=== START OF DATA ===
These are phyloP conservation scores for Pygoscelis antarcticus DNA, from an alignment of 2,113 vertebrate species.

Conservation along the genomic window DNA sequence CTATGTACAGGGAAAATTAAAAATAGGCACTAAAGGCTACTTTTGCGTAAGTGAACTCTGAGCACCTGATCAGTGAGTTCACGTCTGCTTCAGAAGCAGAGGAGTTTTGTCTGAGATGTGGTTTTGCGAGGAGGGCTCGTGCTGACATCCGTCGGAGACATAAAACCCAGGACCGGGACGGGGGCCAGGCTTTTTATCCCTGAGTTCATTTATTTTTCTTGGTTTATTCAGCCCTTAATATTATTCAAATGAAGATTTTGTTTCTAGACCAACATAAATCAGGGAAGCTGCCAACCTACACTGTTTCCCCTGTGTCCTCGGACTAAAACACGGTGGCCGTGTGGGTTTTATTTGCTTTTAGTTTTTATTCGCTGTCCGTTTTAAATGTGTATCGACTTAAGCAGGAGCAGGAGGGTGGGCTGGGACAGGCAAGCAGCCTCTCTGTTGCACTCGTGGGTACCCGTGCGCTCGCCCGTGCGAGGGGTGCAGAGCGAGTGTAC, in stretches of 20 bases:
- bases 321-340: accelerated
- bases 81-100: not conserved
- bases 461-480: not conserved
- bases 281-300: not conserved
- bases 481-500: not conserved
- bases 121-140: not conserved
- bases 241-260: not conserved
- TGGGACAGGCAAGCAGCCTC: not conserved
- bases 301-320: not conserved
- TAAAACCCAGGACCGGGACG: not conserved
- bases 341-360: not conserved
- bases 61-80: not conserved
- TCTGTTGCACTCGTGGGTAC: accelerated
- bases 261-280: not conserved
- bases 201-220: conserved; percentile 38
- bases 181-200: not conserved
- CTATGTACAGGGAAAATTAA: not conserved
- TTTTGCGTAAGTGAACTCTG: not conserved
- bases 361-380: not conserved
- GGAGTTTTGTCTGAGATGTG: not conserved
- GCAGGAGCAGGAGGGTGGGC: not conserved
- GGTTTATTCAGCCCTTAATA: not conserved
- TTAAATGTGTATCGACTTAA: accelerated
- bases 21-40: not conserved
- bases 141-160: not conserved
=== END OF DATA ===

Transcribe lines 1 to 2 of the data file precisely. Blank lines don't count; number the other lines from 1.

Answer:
These are phyloP conservation scores for Pygoscelis antarcticus DNA, from an alignment of 2,113 vertebrate species.

Conservation along the genomic window DNA sequence CTATGTACAGGGAAAATTAAAAATAGGCACTAAAGGCTACTTTTGCGTAAGTGAACTCTGAGCACCTGATCAGTGAGTTCACGTCTGCTTCAGAAGCAGAGGAGTTTTGTCTGAGATGTGGTTTTGCGAGGAGGGCTCGTGCTGACATCCGTCGGAGACATAAAACCCAGGACCGGGACGGGGGCCAGGCTTTTTATCCCTGAGTTCATTTATTTTTCTTGGTTTATTCAGCCCTTAATATTATTCAAATGAAGATTTTGTTTCTAGACCAACATAAATCAGGGAAGCTGCCAACCTACACTGTTTCCCCTGTGTCCTCGGACTAAAACACGGTGGCCGTGTGGGTTTTATTTGCTTTTAGTTTTTATTCGCTGTCCGTTTTAAATGTGTATCGACTTAAGCAGGAGCAGGAGGGTGGGCTGGGACAGGCAAGCAGCCTCTCTGTTGCACTCGTGGGTACCCGTGCGCTCGCCCGTGCGAGGGGTGCAGAGCGAGTGTAC, in stretches of 20 bases: